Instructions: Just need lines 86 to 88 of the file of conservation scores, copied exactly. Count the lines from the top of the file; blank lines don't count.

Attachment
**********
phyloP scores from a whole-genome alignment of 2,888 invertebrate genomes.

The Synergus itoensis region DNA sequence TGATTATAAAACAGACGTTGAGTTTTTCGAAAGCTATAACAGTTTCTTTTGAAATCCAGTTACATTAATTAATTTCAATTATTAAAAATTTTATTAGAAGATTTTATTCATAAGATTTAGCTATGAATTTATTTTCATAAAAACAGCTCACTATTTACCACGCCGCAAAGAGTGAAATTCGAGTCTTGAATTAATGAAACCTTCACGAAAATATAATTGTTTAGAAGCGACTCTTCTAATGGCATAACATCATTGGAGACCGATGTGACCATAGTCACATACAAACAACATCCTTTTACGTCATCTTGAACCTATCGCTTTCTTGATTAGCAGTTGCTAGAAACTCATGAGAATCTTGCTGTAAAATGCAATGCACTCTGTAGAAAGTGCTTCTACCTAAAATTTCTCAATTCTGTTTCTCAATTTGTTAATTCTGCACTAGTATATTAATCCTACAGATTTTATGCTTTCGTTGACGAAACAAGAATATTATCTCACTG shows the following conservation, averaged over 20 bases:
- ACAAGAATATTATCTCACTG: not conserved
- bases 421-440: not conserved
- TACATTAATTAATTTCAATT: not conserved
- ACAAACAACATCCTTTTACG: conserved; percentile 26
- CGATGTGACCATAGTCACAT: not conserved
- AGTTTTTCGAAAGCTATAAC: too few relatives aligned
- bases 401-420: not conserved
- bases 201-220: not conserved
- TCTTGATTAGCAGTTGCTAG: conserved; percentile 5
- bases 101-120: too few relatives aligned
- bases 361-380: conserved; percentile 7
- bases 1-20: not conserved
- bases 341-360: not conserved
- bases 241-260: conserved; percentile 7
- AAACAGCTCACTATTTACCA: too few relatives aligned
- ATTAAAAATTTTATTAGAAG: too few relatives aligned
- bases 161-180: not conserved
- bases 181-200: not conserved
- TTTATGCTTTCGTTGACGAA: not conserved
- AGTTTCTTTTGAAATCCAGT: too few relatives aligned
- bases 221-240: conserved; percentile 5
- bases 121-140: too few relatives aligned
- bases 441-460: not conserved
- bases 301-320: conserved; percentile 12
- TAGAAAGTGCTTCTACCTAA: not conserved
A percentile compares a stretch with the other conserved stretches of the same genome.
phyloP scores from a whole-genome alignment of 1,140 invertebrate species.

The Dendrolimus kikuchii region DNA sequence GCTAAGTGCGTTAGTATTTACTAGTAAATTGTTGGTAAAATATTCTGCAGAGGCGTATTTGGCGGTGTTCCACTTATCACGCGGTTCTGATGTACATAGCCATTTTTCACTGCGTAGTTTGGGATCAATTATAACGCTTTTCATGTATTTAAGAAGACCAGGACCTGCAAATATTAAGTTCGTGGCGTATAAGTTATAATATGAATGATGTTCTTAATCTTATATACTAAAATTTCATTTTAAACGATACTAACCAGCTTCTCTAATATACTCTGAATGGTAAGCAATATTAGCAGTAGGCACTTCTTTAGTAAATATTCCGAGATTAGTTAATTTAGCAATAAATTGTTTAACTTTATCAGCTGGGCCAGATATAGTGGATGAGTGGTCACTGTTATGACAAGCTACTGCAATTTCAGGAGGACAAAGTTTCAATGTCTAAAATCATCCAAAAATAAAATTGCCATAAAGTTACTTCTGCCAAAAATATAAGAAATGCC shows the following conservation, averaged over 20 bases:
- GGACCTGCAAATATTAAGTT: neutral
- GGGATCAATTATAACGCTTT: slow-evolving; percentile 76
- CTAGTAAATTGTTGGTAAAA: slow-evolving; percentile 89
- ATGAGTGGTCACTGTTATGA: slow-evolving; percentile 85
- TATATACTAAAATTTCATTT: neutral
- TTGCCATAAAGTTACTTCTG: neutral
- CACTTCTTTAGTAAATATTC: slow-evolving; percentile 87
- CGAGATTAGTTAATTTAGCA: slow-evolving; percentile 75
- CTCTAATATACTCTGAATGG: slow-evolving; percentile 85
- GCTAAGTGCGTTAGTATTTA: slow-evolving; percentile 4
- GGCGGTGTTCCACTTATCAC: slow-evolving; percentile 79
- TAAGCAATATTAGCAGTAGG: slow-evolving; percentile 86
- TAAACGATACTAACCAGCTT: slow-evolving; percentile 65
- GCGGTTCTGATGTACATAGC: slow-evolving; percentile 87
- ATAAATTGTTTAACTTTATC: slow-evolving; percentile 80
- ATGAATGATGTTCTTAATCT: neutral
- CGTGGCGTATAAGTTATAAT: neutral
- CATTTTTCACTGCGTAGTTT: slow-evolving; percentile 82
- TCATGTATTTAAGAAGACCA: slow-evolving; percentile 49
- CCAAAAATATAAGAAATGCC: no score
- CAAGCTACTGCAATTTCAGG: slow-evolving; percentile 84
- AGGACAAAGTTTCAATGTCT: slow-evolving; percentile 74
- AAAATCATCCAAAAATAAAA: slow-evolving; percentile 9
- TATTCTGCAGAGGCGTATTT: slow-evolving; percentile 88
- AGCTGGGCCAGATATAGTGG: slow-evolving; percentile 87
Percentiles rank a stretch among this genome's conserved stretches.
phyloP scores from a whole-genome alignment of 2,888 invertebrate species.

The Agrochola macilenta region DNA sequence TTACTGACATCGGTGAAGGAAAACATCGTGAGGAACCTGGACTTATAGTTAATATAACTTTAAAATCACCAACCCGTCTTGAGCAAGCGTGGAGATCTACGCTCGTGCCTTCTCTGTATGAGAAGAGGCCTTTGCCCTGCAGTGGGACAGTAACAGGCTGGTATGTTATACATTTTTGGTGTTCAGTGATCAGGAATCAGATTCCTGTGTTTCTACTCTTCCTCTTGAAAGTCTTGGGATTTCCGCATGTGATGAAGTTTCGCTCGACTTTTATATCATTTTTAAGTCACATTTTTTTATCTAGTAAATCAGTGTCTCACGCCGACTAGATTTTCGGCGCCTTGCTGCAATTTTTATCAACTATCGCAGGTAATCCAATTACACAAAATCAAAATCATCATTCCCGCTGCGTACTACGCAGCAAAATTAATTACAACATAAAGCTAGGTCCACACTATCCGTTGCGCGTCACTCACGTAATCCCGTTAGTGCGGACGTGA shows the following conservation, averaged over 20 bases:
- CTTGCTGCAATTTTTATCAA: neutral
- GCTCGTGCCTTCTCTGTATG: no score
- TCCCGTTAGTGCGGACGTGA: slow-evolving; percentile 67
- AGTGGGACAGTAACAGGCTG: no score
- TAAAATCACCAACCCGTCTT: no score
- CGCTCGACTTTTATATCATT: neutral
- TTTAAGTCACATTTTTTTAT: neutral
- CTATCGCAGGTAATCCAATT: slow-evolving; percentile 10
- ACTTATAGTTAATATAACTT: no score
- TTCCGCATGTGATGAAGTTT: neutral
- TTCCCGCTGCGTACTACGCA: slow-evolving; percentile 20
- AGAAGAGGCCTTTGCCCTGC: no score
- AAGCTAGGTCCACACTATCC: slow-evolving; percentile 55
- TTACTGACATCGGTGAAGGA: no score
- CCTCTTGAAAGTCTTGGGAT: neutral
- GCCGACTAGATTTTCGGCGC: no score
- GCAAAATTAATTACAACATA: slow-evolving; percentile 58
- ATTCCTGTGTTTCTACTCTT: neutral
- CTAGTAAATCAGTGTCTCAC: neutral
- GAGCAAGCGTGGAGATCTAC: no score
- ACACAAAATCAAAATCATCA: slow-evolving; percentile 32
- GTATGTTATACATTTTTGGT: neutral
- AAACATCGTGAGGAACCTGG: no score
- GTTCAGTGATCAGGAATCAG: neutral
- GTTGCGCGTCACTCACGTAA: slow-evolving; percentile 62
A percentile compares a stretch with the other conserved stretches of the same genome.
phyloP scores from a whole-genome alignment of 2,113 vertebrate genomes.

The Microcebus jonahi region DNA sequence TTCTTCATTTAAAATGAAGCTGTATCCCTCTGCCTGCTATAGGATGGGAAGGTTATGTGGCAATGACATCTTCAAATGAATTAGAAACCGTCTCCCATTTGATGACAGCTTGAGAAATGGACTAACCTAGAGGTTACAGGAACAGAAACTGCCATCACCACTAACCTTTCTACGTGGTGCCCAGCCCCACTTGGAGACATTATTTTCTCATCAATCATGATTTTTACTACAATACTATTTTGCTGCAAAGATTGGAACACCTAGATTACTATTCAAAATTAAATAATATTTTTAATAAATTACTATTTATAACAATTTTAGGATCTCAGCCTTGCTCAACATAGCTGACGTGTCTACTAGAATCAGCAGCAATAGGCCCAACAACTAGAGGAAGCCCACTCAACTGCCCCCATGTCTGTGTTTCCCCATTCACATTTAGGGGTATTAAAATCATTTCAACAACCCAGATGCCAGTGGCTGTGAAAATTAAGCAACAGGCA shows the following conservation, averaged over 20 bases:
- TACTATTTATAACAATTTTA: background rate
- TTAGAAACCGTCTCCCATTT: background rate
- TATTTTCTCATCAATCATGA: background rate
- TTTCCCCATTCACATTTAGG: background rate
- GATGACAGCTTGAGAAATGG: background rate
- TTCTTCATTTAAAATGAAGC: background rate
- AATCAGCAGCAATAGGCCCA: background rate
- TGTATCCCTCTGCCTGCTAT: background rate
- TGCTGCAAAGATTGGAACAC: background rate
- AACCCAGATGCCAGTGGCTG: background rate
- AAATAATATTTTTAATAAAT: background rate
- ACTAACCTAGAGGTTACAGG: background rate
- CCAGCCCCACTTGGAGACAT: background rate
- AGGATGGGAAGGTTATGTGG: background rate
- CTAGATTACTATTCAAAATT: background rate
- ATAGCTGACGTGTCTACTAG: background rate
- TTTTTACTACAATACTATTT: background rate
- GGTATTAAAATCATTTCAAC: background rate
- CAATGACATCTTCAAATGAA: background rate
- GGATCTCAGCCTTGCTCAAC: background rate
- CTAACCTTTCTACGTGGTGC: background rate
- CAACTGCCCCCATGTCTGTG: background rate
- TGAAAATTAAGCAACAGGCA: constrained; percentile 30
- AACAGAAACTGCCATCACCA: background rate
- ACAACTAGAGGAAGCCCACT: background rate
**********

The Microcebus jonahi region DNA sequence TTCTTCATTTAAAATGAAGCTGTATCCCTCTGCCTGCTATAGGATGGGAAGGTTATGTGGCAATGACATCTTCAAATGAATTAGAAACCGTCTCCCATTTGATGACAGCTTGAGAAATGGACTAACCTAGAGGTTACAGGAACAGAAACTGCCATCACCACTAACCTTTCTACGTGGTGCCCAGCCCCACTTGGAGACATTATTTTCTCATCAATCATGATTTTTACTACAATACTATTTTGCTGCAAAGATTGGAACACCTAGATTACTATTCAAAATTAAATAATATTTTTAATAAATTACTATTTATAACAATTTTAGGATCTCAGCCTTGCTCAACATAGCTGACGTGTCTACTAGAATCAGCAGCAATAGGCCCAACAACTAGAGGAAGCCCACTCAACTGCCCCCATGTCTGTGTTTCCCCATTCACATTTAGGGGTATTAAAATCATTTCAACAACCCAGATGCCAGTGGCTGTGAAAATTAAGCAACAGGCA shows the following conservation, averaged over 20 bases:
- TACTATTTATAACAATTTTA: background rate
- TTAGAAACCGTCTCCCATTT: background rate